This loyal client is a supplier of offshore oil rigs. The producer decides to tell him directly and openly about his problems with the acquisition. In the process, he hopes to get clues as to why this one customer is excited about him. The answer is as simple as it is perplexing for the company owner: not the quality, not the price, not the technology is the reason for the cooperation. But quite simply the fact that the employees of the production company have undergone safety training with the oil rig operator (no one is allowed to work on oil rigs without it). The crew knows what the rules are on an oil rig and accept (unlike full-blooded filmmakers who will break a rule if necessary for a nice picture) that avoiding incidents on the high seas must always be the top priority. This is where the production company differs from other market participants.

Two years later, despite quadrupling the number of employees, the video production company has to turn down orders again and again due to full order books.

Why?

It has positioned and established itself as a specialist in videos that need to be shot in locations where the very highest security regulations and requirements apply. All video crews of the production company are regularly trained, educated and certified internally as well as together with specialists of the customers regarding safety regulations. In addition to oil platforms, national banks, defence companies and airports from all over the world are now among the clients.

3Why less is more

The value chain model illustrates the processes required to produce a film or video on a timeline. First the concept, then the script, then the pre-production, the shooting and finally the picture and sound editing.

Many productions and filmmakers who want to earn more are reflexively looking at expanding their offerings along the value chain. After all, the client wants only one point of contact if possible, and every interface always means effort and therefore costs. So it makes sense to be able to offer your own camera as a cameraman, or the edit suite as a director.

The increase in the depth of added value in recent years has led to a situation in which “everyone does everything! The consequence: Nobody knows anymore who stands for what in the market. Being an expert on anything and everything is never believable.

Because everyone is doing everything, there is an oversupply. As a result, prices plummet and quality falls, which puts further pressure on prices and triggers a fatal downward spiral.

Conversely, it is often forgotten that the value chain can not only be “extended” but also “shortened”. Increasing your income and earning more is also possible with a reduction to key skills and a greater focus on your secret to success. For this purpose, the respective process steps and the associated margins are analyzed. The elimination of low-margin work steps creates scope for greater volume in high-margin areas. Provided that the homework regarding the environment and own positioning has been done and points in the same direction.

4Earn more: Thinking around the corner

In the digital world, the principle of A/B testing has long been established. The model means that two solution variants (variant A and B) are tested simultaneously on the target audience. Both variants have the same goal, but differ in the way they want to achieve this goal. After a predefined period of time, the variant that is more successful is expanded and the other is discontinued.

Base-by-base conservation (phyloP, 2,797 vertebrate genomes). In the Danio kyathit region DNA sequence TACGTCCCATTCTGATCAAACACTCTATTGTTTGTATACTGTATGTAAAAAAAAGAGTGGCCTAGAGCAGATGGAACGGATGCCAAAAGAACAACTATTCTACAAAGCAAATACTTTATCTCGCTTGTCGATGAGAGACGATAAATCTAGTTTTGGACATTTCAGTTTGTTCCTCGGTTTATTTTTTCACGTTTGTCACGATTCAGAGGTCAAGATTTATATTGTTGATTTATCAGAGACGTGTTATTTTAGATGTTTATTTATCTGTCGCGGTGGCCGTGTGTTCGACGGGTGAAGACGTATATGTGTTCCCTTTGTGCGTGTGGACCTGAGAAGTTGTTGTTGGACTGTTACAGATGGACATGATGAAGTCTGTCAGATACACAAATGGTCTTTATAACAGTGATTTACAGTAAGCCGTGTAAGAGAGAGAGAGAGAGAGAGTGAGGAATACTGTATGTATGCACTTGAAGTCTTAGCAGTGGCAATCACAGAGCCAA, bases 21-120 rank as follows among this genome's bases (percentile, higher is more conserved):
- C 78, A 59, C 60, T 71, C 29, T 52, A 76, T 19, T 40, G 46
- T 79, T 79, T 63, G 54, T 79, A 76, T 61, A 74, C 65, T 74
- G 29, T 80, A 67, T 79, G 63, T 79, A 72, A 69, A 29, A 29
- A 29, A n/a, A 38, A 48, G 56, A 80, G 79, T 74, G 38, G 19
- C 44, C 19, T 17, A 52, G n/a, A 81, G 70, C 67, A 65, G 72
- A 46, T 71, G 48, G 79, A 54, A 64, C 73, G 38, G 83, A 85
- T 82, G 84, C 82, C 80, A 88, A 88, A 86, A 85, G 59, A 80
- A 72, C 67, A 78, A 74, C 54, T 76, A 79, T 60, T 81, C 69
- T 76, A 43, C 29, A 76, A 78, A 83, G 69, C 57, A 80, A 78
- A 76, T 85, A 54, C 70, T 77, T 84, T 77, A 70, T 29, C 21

If the goal is “earn more” in the film industry or in the video production business, you define two ways to do that:

  1. One way can be your existing business model.
  2. The other a new or changed offer.

If you’re already making a living in the industry, the challenge is doing one thing without letting go of the other. Still, you should get used to this principle. First, because the day will come when something fundamentally changes in your field of work. Second, because it’s the easiest way to find out if you can earn more elsewhere.

You will never fail because of the new knowledge you gain from it. But at most, if you don’t have enough energy to drive on two tracks at the same time. Or you don’t interpret the results of your test carefully and thoughtfully enough.

5Ego please hand in at the cloakroom

Those who win in the film industry are usually looking for more than just a job. Recognition and self-fulfilment are usually important drivers for the decision to work in film. Most often, the path begins with an internship, followed by an assistant position. If you want to earn more, you have to climb the career ladder.

If you look back at your career path after 10 years in the film business, usually by this time you’re already stuck at some intermediate level, you may be stunned to find that former professional colleagues you thought you’d long overtaken in the rat race to the top are earning more and working more regularly than you.

How so?

We all logically move up the career ladder until we can’t move up any further. You can’t move up any further because you can’t perform at the level you’ve reached, which automatically recommends you for the next higher function.

We rise until we fail because of our own incompetence, thus blocking our further career. In a global corporation with complex structures and social responsibility, this is the rule – usually without any nasty consequences for those affected. Unlike the freelancer in the movie: here your incompetence is a serious problem. Because of your shortcomings, you will always be booked less and earn less instead of more.

Your former professional colleague decided at some point to fight less and run less fast and think more. He has decided not to achieve the best possible function, but to be the best at his level. With success.

Where every camera assistant and every director’s assistant wants to work as a cameraman or director himself as quickly as possible, young people with no experience dominate the job description, who additionally (from the cameraman’s or director’s point of view) bite the hand that trains and promotes them. As an experienced assistant who knows his job perfectly and enjoys it, you will have regular work and earn more than a mediocre cameraman who can only admit to himself after years that he will never get off the ground with his talent.

Next episode of the series “Earn more

The third article in the series is about marketing and selling yourself or your services. The last, fourth part shows possible scenarios for the development of the moving image market.

This article was automatically translated into English using AI. If you would like to help us improve the quality, we would be happy to hear from you.

Editorial Staff Filmpulse
About Editorial Staff Filmpulse 264 Articles
Under the designation Editorial Staff Filmpulse, articles appear that are created or edited jointly by several members of the editorial staff.